Does your family have a big, traditional Thanksgiving dinner, with extended family and tons of togetherness? Some families do! But this year, you may be counting up your in-laws and cousins and thinking an indoor feast for 30 is just not in the cards. Many chosen families put together a big “Friendsgiving” to celebrate and show gratitude for their connections, and that is a major support-system touchstone for the year. However, lots of friend groups are reconsidering if packing 18 people into an apartment for a potluck is safe right now. Perhaps you usually spend Thanksgiving in service of others, dishing up community dinners. But right now, you want to avoid crowds and don’t know what to do on the day of Thanksgiving.
You may feel frustrated, or sad, or even guilty for secretly being relieved that you don’t have to go to a big loud party. Let your feelings come to you, and know that you are not alone. Many, many people are dealing with these precise issues, and we are here to give you some ideas for celebrating Thanksgiving in the time of social distance. This Thanksgiving will definitely look and feel different, but that doesn’t mean it can’t be a beautiful, joyful celebration of gratitude and generosity.
The phrase “social distancing” may conjure feelings of isolation or loneliness, while the equally descriptive phrase “physical distancing” doesn’t, mentally or emotionally speaking, hinder your social life so drastically. Remember the importance of your social and emotional connections this Thanksgiving, and instead focus on everyone’s need for enhanced personal space. Concentrating on keeping each other safe physically is much easier than thinking about curbing the human interaction we all need. So, work on re-framing “social distancing” into “physical distancing” to reduce anxiety and dissatisfaction regarding your Thanksgiving plans.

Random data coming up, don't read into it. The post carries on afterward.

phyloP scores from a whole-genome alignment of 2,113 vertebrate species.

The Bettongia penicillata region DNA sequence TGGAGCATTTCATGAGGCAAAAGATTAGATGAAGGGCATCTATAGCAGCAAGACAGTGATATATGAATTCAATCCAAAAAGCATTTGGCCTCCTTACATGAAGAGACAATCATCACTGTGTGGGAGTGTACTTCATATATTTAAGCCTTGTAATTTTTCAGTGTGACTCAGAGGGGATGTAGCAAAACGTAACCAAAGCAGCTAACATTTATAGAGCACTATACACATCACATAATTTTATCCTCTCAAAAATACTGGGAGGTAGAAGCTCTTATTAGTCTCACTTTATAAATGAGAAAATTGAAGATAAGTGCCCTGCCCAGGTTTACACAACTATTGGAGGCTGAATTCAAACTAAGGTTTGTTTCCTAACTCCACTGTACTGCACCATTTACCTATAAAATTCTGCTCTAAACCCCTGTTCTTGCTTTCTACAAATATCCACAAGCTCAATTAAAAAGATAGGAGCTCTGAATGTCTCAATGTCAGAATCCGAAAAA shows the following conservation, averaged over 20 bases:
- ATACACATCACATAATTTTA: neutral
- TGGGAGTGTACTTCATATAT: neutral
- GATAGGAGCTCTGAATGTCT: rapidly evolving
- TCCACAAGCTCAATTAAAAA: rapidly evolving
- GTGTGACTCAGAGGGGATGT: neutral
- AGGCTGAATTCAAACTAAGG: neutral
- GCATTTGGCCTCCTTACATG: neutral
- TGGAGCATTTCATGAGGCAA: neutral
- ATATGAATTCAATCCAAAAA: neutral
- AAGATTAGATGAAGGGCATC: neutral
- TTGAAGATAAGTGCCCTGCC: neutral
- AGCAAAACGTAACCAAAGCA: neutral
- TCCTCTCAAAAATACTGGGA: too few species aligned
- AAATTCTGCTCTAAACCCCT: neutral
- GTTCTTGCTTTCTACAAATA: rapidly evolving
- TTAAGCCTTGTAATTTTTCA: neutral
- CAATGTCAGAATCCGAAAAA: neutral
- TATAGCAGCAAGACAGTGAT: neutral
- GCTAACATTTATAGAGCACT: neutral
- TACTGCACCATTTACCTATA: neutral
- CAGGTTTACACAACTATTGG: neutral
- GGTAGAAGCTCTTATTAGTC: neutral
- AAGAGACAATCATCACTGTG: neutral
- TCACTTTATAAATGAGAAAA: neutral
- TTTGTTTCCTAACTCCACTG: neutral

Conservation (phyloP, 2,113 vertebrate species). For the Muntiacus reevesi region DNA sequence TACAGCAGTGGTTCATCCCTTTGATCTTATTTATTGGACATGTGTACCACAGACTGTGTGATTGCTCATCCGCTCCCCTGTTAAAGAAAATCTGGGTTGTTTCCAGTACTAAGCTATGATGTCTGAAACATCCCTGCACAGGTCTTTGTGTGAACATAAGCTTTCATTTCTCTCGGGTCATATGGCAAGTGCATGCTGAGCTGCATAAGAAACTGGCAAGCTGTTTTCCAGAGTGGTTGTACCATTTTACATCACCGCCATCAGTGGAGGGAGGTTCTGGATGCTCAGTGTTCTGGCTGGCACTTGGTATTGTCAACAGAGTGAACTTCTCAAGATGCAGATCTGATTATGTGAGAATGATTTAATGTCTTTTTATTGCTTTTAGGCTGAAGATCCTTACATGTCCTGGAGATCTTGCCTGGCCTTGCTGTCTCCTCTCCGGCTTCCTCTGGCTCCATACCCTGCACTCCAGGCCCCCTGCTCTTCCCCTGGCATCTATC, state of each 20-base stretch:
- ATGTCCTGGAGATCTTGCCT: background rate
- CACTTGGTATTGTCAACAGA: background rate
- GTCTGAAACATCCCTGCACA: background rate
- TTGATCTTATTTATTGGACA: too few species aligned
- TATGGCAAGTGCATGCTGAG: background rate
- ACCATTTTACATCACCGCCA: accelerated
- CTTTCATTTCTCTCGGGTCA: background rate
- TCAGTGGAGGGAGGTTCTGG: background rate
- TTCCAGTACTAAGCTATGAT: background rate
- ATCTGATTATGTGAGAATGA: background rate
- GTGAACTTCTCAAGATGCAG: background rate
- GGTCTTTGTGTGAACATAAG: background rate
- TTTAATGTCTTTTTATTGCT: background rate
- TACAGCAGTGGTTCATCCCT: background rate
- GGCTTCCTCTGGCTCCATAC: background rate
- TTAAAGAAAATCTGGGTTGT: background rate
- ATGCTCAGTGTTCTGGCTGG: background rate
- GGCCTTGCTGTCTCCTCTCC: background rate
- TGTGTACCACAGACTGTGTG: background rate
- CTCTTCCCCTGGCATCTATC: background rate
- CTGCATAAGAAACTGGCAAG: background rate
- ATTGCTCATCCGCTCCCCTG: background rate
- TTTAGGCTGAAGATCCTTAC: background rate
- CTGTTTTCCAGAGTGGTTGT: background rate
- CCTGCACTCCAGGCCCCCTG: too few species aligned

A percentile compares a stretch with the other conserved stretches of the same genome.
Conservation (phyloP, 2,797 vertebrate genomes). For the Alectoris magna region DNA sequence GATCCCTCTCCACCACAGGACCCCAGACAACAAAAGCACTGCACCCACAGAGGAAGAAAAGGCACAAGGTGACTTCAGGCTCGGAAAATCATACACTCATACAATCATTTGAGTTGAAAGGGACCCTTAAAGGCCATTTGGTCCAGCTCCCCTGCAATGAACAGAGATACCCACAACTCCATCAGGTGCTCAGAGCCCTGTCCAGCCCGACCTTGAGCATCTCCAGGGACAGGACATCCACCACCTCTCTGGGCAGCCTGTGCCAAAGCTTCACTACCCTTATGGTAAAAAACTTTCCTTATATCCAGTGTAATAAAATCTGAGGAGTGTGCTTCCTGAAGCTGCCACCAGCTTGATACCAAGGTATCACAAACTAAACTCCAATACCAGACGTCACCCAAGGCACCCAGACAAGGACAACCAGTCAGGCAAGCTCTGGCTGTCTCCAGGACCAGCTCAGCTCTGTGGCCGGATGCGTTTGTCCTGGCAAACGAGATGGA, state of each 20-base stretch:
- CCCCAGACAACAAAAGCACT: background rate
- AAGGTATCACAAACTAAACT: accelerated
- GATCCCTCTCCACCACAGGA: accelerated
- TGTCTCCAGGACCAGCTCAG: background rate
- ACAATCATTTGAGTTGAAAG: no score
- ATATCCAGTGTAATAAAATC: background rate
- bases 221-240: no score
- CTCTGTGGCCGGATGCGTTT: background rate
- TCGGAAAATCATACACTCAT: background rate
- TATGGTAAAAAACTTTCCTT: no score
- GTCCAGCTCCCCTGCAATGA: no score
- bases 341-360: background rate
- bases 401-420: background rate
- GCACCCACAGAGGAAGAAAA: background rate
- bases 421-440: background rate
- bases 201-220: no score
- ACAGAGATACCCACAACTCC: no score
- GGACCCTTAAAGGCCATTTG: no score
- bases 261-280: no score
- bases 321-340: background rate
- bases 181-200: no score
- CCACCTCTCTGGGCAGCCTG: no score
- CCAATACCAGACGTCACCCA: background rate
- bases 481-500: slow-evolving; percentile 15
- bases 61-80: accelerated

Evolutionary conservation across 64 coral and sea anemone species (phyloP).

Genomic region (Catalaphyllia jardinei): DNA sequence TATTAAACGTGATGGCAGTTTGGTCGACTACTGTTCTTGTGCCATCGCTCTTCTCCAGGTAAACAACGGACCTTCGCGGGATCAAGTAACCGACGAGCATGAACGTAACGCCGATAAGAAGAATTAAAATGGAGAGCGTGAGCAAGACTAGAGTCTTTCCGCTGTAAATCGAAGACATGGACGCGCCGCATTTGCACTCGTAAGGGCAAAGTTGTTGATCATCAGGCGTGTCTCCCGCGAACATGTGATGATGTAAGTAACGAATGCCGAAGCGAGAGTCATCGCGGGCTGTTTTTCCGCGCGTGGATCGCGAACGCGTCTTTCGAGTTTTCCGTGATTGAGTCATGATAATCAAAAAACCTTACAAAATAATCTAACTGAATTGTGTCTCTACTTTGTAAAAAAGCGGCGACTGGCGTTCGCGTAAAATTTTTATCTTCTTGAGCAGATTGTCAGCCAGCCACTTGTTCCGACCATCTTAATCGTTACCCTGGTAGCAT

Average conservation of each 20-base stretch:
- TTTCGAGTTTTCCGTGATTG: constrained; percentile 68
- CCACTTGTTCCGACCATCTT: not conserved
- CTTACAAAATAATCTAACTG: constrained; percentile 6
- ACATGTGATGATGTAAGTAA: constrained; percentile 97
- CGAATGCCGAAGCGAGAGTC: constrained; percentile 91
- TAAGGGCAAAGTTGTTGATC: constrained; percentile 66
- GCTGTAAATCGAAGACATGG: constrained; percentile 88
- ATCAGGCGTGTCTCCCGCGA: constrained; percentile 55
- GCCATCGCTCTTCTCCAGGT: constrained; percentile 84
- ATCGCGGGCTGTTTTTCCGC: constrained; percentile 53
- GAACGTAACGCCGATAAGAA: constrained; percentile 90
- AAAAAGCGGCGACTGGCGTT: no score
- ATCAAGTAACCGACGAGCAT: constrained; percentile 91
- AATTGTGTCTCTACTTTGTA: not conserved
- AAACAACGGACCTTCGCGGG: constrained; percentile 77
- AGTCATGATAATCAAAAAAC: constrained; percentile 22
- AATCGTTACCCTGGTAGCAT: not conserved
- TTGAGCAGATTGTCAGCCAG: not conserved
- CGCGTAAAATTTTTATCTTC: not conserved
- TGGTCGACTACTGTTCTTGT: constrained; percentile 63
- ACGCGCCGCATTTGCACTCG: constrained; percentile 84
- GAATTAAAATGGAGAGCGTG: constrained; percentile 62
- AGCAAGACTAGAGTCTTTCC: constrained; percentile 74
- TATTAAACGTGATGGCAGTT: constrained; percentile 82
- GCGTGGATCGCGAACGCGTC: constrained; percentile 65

No giant get-together this year? Well, who do you see? Have you formed a pod or cohort out of necessity? Because those people could be your feasting friends! Re-think exactly whom you will spend Thanksgiving Day with because anyone you love or whose company you enjoy is fair game. Maybe this is the year that your work friends will finally do a pot-luck. Perhaps the two families you share a nanny with are your best choice for dining companions. It could be that your best option is to eat dinner as a nuclear family and join a big Zoom party with the whole family later in the day. The food part of a traditional American Thanksgiving celebration will most likely alter for many families, but that doesn’t have to be a sad development. Make all the foods you love even if you’re cooking for one, and remember that alternatives to the traditional meal abound.
What are some ways to share the joy and gratitude of Thanksgiving in a physically-distanced community? We have several ideas:
By re-framing our thinking and getting creative, we can celebrate Thanksgiving in the time of social distancing beautifully, joyously, and with generous hearts.